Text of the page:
61 patients (45 male, 55±12 years) were stressed with a median dose of 40 mcg/kg per min dobutamine. Only 37 patients (61%) achieved target HR. Donor hearts were mostly younger (mean 41±14 years, P<0.001), with only 11 patients (18%) having donors who were older than they were. Patients with older donors required higher doses of dobutamine (median 50 vs 30 mcg/kg per min, P<0.001) but achieved a lower percentage target HR (mean 93% vs 101%, P=0.003) than those with younger donors did. Patients with older donors were less likely to achieve target HR (18% vs 67%, P=0.003).
In conclusion, donor–recipient age difference affects the likelihood of achieving target HR and should be considered when a patient is consistently unable to achieve ‘adequate’ stress according to the patient's age.
Darwish I Naji, Alexander Pak, Jamie Lawless, and Michael L Main
Clare M Jackson, Helen E Ellis, Mark C Dodd, and Laurence O'Toole
The present case is an unusual one of a 21-year-old female with a primary osteosarcoma and left lung metastasis presenting following a witnessed pulseless electrical activity cardiac arrest. The electrocardiogram was unremarkable. A computed tomography pulmonary angiogram (CTPA) demonstrated a tumour within the left inferior pulmonary veins. Transthoracic echocardiography (TTE) revealed a severely hypokinetic left ventricle and a multi-lobulated, mobile mass arising from one of the left pulmonary veins which prolapsed to varying degrees on a beat-to-beat basis back and forth through the mitral valve into the left ventricle (during ventricular diastole) and retracted back into the left atrium (during ventricular systole). The present case demonstrates the importance of performing TTE in an emergency presentation, its influence on diagnosis and, in the present case, its usefulness in aiding the decision to withdraw life-sustaining treatments. It also highlights the importance of considering urgent intervention for a tumour seen to prolapse through the mitral valve because of the real risk of acute obstruction.
The present case emphasises the importance of thorough clinical assessment in triggering TTE assessment in a critical care setting.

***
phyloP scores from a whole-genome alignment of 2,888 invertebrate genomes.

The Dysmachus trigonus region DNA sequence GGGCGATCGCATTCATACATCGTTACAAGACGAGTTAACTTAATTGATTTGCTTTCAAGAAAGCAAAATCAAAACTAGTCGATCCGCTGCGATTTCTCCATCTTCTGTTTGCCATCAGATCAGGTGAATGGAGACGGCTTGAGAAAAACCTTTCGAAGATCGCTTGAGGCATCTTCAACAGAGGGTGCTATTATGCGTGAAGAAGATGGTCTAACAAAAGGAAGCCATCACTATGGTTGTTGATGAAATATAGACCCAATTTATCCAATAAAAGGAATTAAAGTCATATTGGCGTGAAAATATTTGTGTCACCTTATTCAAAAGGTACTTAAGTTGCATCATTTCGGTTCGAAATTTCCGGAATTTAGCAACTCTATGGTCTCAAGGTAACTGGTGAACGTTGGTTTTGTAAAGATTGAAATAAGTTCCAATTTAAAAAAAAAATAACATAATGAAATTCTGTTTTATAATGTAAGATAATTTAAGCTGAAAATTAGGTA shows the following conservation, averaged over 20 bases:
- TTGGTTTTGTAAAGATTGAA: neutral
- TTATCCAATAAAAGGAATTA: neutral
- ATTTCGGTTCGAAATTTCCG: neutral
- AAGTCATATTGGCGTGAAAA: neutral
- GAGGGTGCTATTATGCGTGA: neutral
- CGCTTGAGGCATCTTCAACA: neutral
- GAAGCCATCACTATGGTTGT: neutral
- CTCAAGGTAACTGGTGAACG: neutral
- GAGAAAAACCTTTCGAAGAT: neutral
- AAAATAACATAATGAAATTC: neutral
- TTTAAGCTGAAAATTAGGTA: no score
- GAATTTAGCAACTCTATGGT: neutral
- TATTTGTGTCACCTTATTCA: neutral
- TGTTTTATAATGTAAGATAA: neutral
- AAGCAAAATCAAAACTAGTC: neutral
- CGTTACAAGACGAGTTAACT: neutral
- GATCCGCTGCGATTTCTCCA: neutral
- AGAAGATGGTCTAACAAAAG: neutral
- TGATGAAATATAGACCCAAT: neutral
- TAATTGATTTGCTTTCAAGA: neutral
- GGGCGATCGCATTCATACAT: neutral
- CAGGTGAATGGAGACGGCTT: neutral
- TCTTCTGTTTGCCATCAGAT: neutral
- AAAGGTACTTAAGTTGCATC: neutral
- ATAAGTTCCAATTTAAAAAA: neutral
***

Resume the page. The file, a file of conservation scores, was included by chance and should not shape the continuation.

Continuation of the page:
TTE is a portable, radiation-free imaging modality that can aid rapid diagnosis in a deteriorating patient and guide an informed management plan.
Many district general hospitals in the UK lack cardiology support and access to echocardiography ‘out-of-hours’. TTE, in the hands of an experienced operator, is an invaluable tool in the emergency assessment and management of critically unwell patients and should be available 24 h a day, 7 days a week.
Echosonographers and physicians seeing similar dynamic tumour pathology with variable transmission through the mitral valve should bear in mind acute obstruction as a potential consequence and thus consider urgent intervention.
Toby C Thomas and Claire L Colebourn
The subspecialty of critical care echocardiography is a rapidly developing area of cardiac imaging. The United Kingdom Committee for Critical Care Echocardiography was set up in 2009 to examine the remit of echocardiography in critical care, and a successful collaboration between the British Society of Echocardiography (BSE) and the Intensive Care Society has resulted in the establishment of two new critical care accreditation processes: Focused Intensive Care Echocardiography and Advanced Critical Care Echocardiography. These accreditation processes are currently driving the development of satellite echo services within critical care departments throughout the UK. Individual practitioner – and more recently, departmental – accreditation have become well-established processes advocated by the BSE. Practitioner accreditation promotes accountability, and departmental accreditation standardises the environment in which practitioners operate. The accreditation of individual echocardiographers has been embraced by the critical care fraternity; we propose that departmental accreditation for critical care echo services be viewed in the same way. Identifying quality indicators for satellite echocardiography services within critical care areas is therefore the focus of the present quality exploration: our aim is to propose a set of parameters against which satellite critical care echo services can be benchmarked. In publishing our suggestions, we hope to stimulate debate in light of the rapid evolution of critical care echocardiography as a subspecialty practice. We suggest that our proposed parameters could be used to maintain satellite critical care service standards and to help identify departments capable of delivering high-quality services and training in critical care echocardiography.
A R J Mitchell, R Hurry, P Le Page, and H MacLachlan
We evaluated the feasibility and costs of utilising hand-held cardiac ultrasound (HHCU) as part of a community-based pre-participation cardiovascular screening programme. Ninety-seven school children were screened using a personal history, a physical examination, a resting 12-lead electrocardiogram (ECG) and a HHCU. A consultant cardiologist independently reviewed and reported the data. Previously undiagnosed cardiovascular abnormalities were identified in nine participants (9%). An additional three participants (3%) were diagnosed with hypertension. The nine abnormalities were identified at a cost of £460 per finding, with a cost of £43 per participant screened. The marginal cost of adding a HHCU to the personal history, physical examination and ECG was £16 per participant. Pre-participation screening in the community using hand-held echocardiography is practical and inexpensive. The additional sensitivity and specificity provided by the ultrasound may enhance screening programmes, thereby reducing false positives and the need for expensive follow-up testing.